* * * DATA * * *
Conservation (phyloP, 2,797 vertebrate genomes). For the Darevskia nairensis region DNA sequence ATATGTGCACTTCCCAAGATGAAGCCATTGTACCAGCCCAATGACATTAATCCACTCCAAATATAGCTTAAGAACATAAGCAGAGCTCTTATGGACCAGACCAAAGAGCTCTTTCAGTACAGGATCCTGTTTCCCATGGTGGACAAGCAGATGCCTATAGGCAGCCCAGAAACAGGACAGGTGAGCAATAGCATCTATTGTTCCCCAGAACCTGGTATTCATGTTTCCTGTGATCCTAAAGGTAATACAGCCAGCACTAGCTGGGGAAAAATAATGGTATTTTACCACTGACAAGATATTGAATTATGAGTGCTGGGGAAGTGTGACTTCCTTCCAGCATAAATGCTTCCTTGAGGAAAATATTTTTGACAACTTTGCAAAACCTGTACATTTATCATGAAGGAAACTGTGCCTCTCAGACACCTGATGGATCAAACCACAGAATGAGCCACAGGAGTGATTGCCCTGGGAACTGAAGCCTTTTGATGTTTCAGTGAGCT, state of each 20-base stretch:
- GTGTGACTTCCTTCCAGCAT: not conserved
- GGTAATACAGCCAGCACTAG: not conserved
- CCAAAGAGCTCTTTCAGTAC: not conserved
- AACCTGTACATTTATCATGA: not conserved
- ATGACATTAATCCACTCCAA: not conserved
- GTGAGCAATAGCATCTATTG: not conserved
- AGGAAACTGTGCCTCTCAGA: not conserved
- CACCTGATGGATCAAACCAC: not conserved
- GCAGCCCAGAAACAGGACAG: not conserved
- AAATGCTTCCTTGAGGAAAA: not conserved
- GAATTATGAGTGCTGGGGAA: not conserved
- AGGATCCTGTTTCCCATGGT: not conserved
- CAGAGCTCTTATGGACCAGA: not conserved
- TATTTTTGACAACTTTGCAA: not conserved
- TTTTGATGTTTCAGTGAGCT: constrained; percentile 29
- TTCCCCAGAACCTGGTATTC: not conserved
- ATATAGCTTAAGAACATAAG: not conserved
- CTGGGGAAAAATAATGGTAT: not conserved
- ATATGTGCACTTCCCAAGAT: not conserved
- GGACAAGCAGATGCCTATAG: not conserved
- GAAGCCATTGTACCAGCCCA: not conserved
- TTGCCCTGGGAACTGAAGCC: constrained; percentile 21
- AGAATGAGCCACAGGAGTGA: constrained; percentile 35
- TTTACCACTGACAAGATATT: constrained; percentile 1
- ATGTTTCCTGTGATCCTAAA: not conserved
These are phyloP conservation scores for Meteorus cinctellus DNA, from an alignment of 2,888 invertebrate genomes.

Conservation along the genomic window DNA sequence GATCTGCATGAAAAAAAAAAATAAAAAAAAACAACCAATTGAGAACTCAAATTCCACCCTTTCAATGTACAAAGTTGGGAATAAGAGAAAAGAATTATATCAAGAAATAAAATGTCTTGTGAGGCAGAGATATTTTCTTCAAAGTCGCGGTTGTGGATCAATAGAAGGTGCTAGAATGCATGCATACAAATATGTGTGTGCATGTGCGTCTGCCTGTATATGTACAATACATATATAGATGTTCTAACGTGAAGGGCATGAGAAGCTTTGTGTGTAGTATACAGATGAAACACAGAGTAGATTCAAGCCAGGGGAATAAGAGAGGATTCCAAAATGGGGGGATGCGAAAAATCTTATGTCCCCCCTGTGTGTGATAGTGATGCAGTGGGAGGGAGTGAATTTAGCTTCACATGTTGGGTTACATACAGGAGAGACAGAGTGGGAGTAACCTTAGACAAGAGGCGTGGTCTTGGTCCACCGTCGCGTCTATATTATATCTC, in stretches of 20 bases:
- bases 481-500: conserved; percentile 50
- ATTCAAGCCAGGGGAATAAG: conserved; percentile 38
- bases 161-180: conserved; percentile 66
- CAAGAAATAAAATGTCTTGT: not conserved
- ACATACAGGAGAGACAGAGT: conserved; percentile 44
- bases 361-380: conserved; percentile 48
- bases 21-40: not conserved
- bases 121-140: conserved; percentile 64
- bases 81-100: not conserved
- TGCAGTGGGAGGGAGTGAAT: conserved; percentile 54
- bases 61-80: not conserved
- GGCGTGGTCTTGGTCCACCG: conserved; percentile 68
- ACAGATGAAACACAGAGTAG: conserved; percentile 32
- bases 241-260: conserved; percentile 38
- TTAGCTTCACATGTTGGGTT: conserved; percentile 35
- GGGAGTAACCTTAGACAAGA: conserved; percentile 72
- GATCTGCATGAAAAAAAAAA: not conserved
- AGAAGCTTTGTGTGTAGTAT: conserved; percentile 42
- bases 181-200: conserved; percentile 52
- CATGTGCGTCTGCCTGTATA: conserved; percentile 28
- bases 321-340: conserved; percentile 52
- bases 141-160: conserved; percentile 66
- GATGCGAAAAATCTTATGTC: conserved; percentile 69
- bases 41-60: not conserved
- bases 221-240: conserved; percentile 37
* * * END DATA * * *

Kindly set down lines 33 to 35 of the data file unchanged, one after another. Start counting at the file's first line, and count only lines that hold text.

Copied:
- ACATACAGGAGAGACAGAGT: conserved; percentile 44
- bases 361-380: conserved; percentile 48
- bases 21-40: not conserved